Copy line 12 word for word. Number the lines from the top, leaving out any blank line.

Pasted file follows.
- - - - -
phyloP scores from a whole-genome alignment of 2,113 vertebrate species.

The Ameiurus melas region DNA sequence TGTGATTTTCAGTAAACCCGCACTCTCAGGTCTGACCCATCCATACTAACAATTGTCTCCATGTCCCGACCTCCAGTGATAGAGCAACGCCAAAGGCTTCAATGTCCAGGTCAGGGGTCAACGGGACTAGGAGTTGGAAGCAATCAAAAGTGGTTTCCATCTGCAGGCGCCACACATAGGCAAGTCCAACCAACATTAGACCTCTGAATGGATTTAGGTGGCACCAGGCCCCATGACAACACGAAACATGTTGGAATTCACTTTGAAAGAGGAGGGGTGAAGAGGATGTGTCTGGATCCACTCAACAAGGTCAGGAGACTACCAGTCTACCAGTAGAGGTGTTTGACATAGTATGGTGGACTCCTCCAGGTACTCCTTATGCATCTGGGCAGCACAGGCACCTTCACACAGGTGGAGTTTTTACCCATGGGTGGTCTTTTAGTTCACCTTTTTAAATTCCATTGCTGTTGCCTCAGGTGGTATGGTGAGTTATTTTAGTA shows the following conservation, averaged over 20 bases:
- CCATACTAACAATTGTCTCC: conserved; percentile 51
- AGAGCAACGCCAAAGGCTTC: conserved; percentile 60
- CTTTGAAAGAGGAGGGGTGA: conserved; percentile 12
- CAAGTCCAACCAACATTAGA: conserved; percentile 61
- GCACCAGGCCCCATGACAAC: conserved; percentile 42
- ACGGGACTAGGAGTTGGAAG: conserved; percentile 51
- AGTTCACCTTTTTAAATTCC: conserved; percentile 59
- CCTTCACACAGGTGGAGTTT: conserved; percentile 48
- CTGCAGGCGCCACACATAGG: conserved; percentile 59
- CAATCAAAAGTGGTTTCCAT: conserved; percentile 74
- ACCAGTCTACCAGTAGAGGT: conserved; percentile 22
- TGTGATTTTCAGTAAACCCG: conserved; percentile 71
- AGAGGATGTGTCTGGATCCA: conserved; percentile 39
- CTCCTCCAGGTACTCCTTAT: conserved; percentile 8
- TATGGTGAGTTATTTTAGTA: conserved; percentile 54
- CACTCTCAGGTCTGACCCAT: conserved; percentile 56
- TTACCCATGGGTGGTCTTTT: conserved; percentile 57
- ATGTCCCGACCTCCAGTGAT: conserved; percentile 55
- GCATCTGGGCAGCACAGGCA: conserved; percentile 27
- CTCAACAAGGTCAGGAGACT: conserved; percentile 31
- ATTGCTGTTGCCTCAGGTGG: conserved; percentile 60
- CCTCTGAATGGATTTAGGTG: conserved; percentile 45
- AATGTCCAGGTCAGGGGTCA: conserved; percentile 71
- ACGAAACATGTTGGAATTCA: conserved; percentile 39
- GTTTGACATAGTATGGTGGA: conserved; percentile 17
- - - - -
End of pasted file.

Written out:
- CAATCAAAAGTGGTTTCCAT: conserved; percentile 74